Last week in the Independent newspaper there was an article that the Royal Bank of Scotland is actually advising its clients on using Zero hour contracts. So far they have advised over 11,000 business clients across the UK and there are now well over 583,000 people on these contracts.
These contracts allow firms to hire staff without any obligation pertaining to the number of hours worked. It means that staff have no guarantee of hours of employment. So exactly how are employees to make a living?
These contracts , in my view, seem to be weighted in favour of the employer. Firstly an employee has to make himself available when the employer wants them to work. So what happens if the employee is not available? It means that the employee has to keep civil and polite to the member of staff actually allocating the work and can lead to favouritism. It becomes very much like the system of employing dock workers as casual labourers until 1945 and the Dock Workers (Regulation of Employment) Bill.
Many students consider such contracts as being to their advantage particularly when they undertake part time low skilled work such as “flipping burgers”. This will not be the case as failure to be available when needed a few times will mean that they will go to the bottom of the list for work. Many of these contracts also require exclusivity so that the student cannot go looking for work in another burger flipping job. In America many of these burger flipping organisations operate work schedules which depend on complex algorithms based on quantity sold in last hour and time of day with respect to historic sales. It means that an employee expecting to work a full shift might well find themselves “laid off” after a couple of hours and then expected to turn up later. It may then mean that with the high transport costs in the UK, that it costs more to get to work than the pay generated. How long before this work system travels across the Atlantic pond?
All of these contracts are for low-skilled jobs. There is pressure on these types of job for a number of reasons which means the employee is effectively forced into the contract.
- Low skilled jobs are the first to become mechanised and staff numbers reduced as a consequence. An effective example of this is the self-service check out in supermarkets. Nowadays there is just one operator covering anything from 6 to 12 check out stations whereas all the check outs previously required an operator. The rate of theft has probably gone up but supermarkets are still financially better off with this system.
- Due to our inability to control immigration, and the influx of low skilled labour from Eastern Europe, the number of individuals competing for these types of jobs has increased. These individuals are often transitory and consequently compete on an unfair cost basis. For example they are happy to live 6 to 10 in a two bedroom house and therefore housing and power costs are split between all rather than a family unit with one or two wage earners.
So companies and especially big business benefit disproportionately from such contracts.
Workers on such contracts and subsequent fluctuation in their income will have problems with “in work” benefits such as working tax credits and housing allowance. To claim Job Seekers Allowance, you have to work for less than 16 hours in a week and to claim working tax credits work for more than 16 hours and less than 30. Individuals on zero hour contracts tend to have very little savings and with the bureaucracy required to obtain the relevant benefit may well end up being overpaid benefits. This may well lead to penalties or most likely be underpaid and force individuals to use expensive moneylenders. It is no wonder that the use of Food banks is on the increase.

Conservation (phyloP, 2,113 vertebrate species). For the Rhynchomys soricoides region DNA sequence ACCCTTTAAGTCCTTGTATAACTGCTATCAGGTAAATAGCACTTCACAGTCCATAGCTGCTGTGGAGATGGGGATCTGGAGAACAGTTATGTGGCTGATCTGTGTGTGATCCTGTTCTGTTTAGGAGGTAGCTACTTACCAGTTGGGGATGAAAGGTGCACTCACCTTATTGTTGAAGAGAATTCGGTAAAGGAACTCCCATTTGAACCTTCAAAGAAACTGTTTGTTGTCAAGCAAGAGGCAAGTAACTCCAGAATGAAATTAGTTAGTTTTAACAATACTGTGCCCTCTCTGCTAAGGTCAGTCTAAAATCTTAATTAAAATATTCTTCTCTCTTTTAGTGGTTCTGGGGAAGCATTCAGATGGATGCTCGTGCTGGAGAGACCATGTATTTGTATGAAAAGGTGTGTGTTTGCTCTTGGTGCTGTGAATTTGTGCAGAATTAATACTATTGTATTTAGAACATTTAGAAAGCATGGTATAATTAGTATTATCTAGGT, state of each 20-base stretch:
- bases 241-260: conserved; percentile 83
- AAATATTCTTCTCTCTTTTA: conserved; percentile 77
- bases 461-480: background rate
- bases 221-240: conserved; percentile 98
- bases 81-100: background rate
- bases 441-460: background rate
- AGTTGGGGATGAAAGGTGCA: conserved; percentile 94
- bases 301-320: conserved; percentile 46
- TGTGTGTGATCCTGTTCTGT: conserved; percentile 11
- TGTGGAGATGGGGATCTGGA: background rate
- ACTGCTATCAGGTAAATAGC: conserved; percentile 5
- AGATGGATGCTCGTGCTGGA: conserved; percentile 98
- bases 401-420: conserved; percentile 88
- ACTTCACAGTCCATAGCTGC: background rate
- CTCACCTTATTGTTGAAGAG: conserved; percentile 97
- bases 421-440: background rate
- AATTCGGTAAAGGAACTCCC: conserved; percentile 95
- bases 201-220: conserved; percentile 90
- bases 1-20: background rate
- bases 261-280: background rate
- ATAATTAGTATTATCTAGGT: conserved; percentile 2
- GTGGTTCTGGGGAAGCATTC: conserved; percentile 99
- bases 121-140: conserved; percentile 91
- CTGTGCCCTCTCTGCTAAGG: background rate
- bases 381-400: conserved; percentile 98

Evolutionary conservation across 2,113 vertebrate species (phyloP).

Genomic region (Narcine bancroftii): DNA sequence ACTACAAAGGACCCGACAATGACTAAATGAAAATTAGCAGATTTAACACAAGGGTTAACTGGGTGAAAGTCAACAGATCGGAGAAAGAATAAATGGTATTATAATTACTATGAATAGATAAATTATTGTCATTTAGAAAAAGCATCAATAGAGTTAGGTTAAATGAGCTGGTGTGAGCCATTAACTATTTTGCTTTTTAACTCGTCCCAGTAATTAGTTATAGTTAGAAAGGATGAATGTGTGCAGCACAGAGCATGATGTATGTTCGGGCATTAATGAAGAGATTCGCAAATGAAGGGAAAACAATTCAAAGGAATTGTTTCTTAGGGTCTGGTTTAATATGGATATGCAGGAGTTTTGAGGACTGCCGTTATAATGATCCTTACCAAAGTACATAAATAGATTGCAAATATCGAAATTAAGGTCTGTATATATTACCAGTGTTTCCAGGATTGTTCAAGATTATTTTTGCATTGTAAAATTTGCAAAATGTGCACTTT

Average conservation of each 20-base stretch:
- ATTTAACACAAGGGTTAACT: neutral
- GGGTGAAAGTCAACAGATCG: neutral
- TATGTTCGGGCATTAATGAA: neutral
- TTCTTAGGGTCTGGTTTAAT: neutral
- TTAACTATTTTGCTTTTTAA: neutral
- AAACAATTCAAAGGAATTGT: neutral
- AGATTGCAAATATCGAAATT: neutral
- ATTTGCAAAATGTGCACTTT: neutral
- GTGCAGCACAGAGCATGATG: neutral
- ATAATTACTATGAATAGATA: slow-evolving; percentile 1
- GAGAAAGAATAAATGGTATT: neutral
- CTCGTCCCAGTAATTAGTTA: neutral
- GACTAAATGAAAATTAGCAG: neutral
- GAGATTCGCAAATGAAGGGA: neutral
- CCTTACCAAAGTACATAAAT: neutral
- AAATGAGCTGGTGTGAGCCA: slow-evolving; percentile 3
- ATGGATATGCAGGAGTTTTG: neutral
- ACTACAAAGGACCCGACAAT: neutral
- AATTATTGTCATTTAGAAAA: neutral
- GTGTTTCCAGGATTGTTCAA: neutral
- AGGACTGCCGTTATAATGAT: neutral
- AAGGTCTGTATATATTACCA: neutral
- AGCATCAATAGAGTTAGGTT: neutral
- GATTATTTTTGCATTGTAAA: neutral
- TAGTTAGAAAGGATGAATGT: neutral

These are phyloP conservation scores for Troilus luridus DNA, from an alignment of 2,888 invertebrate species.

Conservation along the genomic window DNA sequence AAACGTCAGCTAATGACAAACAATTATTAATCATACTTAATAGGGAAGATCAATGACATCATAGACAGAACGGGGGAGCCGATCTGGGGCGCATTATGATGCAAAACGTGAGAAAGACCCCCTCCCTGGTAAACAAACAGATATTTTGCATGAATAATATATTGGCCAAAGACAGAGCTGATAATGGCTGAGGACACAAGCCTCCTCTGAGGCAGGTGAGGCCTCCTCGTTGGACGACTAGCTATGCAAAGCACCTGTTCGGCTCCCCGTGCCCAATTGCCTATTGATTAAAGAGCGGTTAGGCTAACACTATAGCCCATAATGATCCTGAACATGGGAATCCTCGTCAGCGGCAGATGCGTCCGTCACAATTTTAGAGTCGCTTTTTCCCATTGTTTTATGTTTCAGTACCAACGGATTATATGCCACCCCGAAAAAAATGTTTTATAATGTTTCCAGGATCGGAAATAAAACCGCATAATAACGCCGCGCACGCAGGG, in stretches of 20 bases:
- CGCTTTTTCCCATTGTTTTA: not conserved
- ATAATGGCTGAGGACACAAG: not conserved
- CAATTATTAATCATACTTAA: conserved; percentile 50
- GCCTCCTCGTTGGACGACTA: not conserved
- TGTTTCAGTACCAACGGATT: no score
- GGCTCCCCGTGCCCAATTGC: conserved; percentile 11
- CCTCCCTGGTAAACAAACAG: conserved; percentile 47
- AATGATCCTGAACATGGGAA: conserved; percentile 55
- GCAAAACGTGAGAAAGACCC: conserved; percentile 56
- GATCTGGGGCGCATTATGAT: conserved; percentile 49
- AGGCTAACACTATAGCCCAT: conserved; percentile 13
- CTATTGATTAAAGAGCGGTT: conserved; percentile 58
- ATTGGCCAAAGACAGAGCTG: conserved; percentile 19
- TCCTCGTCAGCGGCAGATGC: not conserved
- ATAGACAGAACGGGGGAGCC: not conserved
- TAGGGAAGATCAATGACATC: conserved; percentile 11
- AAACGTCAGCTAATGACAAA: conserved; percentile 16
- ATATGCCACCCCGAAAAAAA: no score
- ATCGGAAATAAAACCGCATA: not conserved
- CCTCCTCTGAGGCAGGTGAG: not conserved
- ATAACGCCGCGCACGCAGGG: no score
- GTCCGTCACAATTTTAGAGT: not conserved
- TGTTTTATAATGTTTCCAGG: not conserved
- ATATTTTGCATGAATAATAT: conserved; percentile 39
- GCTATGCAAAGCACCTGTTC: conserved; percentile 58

Perhaps one of the worst examples comes from the Citizens Advice Website
“Our client worked for 11 years as a care worker working regular weekly shifts throughout that time but on a zero hours contract. When the homes that he worked at closed down his employer told him he wasn’t redundant because they would look for work at other homes. However because he was on a zero hours contract he received no pay whilst work was sought. Despite asking several time for redundancy pay he was left in limbo with no income”
Closer to home I am aware of a lady who was employed by an organisation on a zero hours contract. She knew that she would get work as the regular employee had left and no one else was available to do the work within the organisation. Eventually the company decided to advertise the position permanently which she duly applied for and was successful. In order to take the position she was forced to terminate the zero hour contract and not work for the company for two weeks to prevent continuity of employment and subsequent employment rights. Two weeks, where because she had effectively made herself unemployed and subsequently had no chance of getting JSA.
Finally a question for which I have been unable to find an answer.
If you are unemployed and the Job Centre sends you for a job or you refuse to accept because it is a zero hour contract and subsequent lack of financial security, does the individual lose their Job Seekers Allowance?
No; these contracts are weighted entirely in favour of the employer and should have no place in the British workplace. I cannot understand why the Labour party (the traditional party of the working class) and the Trade union movement are not making a high profile case to condemn these contracts and make them illegal. Could it be that the people stuck in these positions that have been failed by the education system are unlikely ever to add to their coffers?